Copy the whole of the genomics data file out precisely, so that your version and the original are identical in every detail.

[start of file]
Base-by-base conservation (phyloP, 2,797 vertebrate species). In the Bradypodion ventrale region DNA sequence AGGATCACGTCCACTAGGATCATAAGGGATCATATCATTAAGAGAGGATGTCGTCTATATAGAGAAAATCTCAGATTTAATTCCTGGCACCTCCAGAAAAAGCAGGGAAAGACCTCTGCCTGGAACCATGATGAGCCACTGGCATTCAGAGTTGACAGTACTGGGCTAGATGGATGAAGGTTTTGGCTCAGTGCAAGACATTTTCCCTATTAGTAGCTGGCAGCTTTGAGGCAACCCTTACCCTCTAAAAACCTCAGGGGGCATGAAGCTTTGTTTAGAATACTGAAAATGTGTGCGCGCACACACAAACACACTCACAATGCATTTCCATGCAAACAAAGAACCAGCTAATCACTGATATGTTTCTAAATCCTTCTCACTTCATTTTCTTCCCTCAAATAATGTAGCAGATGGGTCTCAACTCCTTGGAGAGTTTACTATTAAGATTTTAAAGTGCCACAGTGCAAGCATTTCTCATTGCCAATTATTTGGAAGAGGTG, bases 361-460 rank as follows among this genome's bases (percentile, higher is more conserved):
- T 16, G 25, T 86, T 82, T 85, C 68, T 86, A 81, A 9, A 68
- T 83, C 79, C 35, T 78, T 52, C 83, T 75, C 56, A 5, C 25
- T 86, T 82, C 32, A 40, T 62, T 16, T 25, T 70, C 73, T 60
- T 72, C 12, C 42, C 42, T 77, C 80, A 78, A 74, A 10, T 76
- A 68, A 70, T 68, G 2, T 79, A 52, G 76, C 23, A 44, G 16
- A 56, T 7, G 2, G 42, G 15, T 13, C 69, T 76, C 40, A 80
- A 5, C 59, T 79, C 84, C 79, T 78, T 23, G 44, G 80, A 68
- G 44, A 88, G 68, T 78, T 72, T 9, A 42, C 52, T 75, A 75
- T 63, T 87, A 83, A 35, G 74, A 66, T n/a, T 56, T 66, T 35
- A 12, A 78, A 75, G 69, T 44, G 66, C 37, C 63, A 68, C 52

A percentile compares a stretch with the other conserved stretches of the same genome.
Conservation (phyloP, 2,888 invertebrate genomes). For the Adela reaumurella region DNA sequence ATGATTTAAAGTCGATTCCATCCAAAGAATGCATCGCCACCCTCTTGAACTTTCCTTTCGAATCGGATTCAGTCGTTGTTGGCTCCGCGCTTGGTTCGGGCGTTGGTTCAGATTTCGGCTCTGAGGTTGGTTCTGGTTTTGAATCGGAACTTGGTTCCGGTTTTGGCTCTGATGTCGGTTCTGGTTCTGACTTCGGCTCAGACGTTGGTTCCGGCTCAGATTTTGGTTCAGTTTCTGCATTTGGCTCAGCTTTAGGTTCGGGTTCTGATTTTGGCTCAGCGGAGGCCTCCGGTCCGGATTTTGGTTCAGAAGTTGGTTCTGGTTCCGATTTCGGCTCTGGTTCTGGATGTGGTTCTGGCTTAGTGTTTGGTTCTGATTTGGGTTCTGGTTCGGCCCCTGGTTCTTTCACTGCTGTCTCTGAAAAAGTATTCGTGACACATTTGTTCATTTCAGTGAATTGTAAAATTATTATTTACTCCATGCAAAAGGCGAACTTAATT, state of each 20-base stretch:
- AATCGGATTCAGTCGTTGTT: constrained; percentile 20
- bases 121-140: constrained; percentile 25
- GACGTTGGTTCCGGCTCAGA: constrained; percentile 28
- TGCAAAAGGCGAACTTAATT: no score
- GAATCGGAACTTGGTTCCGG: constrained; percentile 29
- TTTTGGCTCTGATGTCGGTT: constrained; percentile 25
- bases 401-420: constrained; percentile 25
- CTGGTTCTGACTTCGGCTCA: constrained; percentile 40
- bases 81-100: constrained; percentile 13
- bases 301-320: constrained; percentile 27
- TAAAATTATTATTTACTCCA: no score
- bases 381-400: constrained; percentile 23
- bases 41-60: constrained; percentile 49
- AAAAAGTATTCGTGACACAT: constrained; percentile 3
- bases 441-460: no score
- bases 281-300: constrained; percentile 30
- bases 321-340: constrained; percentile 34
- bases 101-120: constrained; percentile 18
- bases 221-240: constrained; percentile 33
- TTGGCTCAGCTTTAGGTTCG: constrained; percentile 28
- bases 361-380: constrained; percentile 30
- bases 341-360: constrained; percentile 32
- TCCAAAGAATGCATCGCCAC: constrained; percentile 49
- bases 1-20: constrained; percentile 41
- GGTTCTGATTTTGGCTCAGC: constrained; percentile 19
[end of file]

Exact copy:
Base-by-base conservation (phyloP, 2,797 vertebrate species). In the Bradypodion ventrale region DNA sequence AGGATCACGTCCACTAGGATCATAAGGGATCATATCATTAAGAGAGGATGTCGTCTATATAGAGAAAATCTCAGATTTAATTCCTGGCACCTCCAGAAAAAGCAGGGAAAGACCTCTGCCTGGAACCATGATGAGCCACTGGCATTCAGAGTTGACAGTACTGGGCTAGATGGATGAAGGTTTTGGCTCAGTGCAAGACATTTTCCCTATTAGTAGCTGGCAGCTTTGAGGCAACCCTTACCCTCTAAAAACCTCAGGGGGCATGAAGCTTTGTTTAGAATACTGAAAATGTGTGCGCGCACACACAAACACACTCACAATGCATTTCCATGCAAACAAAGAACCAGCTAATCACTGATATGTTTCTAAATCCTTCTCACTTCATTTTCTTCCCTCAAATAATGTAGCAGATGGGTCTCAACTCCTTGGAGAGTTTACTATTAAGATTTTAAAGTGCCACAGTGCAAGCATTTCTCATTGCCAATTATTTGGAAGAGGTG, bases 361-460 rank as follows among this genome's bases (percentile, higher is more conserved):
- T 16, G 25, T 86, T 82, T 85, C 68, T 86, A 81, A 9, A 68
- T 83, C 79, C 35, T 78, T 52, C 83, T 75, C 56, A 5, C 25
- T 86, T 82, C 32, A 40, T 62, T 16, T 25, T 70, C 73, T 60
- T 72, C 12, C 42, C 42, T 77, C 80, A 78, A 74, A 10, T 76
- A 68, A 70, T 68, G 2, T 79, A 52, G 76, C 23, A 44, G 16
- A 56, T 7, G 2, G 42, G 15, T 13, C 69, T 76, C 40, A 80
- A 5, C 59, T 79, C 84, C 79, T 78, T 23, G 44, G 80, A 68
- G 44, A 88, G 68, T 78, T 72, T 9, A 42, C 52, T 75, A 75
- T 63, T 87, A 83, A 35, G 74, A 66, T n/a, T 56, T 66, T 35
- A 12, A 78, A 75, G 69, T 44, G 66, C 37, C 63, A 68, C 52

A percentile compares a stretch with the other conserved stretches of the same genome.
Conservation (phyloP, 2,888 invertebrate genomes). For the Adela reaumurella region DNA sequence ATGATTTAAAGTCGATTCCATCCAAAGAATGCATCGCCACCCTCTTGAACTTTCCTTTCGAATCGGATTCAGTCGTTGTTGGCTCCGCGCTTGGTTCGGGCGTTGGTTCAGATTTCGGCTCTGAGGTTGGTTCTGGTTTTGAATCGGAACTTGGTTCCGGTTTTGGCTCTGATGTCGGTTCTGGTTCTGACTTCGGCTCAGACGTTGGTTCCGGCTCAGATTTTGGTTCAGTTTCTGCATTTGGCTCAGCTTTAGGTTCGGGTTCTGATTTTGGCTCAGCGGAGGCCTCCGGTCCGGATTTTGGTTCAGAAGTTGGTTCTGGTTCCGATTTCGGCTCTGGTTCTGGATGTGGTTCTGGCTTAGTGTTTGGTTCTGATTTGGGTTCTGGTTCGGCCCCTGGTTCTTTCACTGCTGTCTCTGAAAAAGTATTCGTGACACATTTGTTCATTTCAGTGAATTGTAAAATTATTATTTACTCCATGCAAAAGGCGAACTTAATT, state of each 20-base stretch:
- AATCGGATTCAGTCGTTGTT: constrained; percentile 20
- bases 121-140: constrained; percentile 25
- GACGTTGGTTCCGGCTCAGA: constrained; percentile 28
- TGCAAAAGGCGAACTTAATT: no score
- GAATCGGAACTTGGTTCCGG: constrained; percentile 29
- TTTTGGCTCTGATGTCGGTT: constrained; percentile 25
- bases 401-420: constrained; percentile 25
- CTGGTTCTGACTTCGGCTCA: constrained; percentile 40
- bases 81-100: constrained; percentile 13
- bases 301-320: constrained; percentile 27
- TAAAATTATTATTTACTCCA: no score
- bases 381-400: constrained; percentile 23
- bases 41-60: constrained; percentile 49
- AAAAAGTATTCGTGACACAT: constrained; percentile 3
- bases 441-460: no score
- bases 281-300: constrained; percentile 30
- bases 321-340: constrained; percentile 34
- bases 101-120: constrained; percentile 18
- bases 221-240: constrained; percentile 33
- TTGGCTCAGCTTTAGGTTCG: constrained; percentile 28
- bases 361-380: constrained; percentile 30
- bases 341-360: constrained; percentile 32
- TCCAAAGAATGCATCGCCAC: constrained; percentile 49
- bases 1-20: constrained; percentile 41
- GGTTCTGATTTTGGCTCAGC: constrained; percentile 19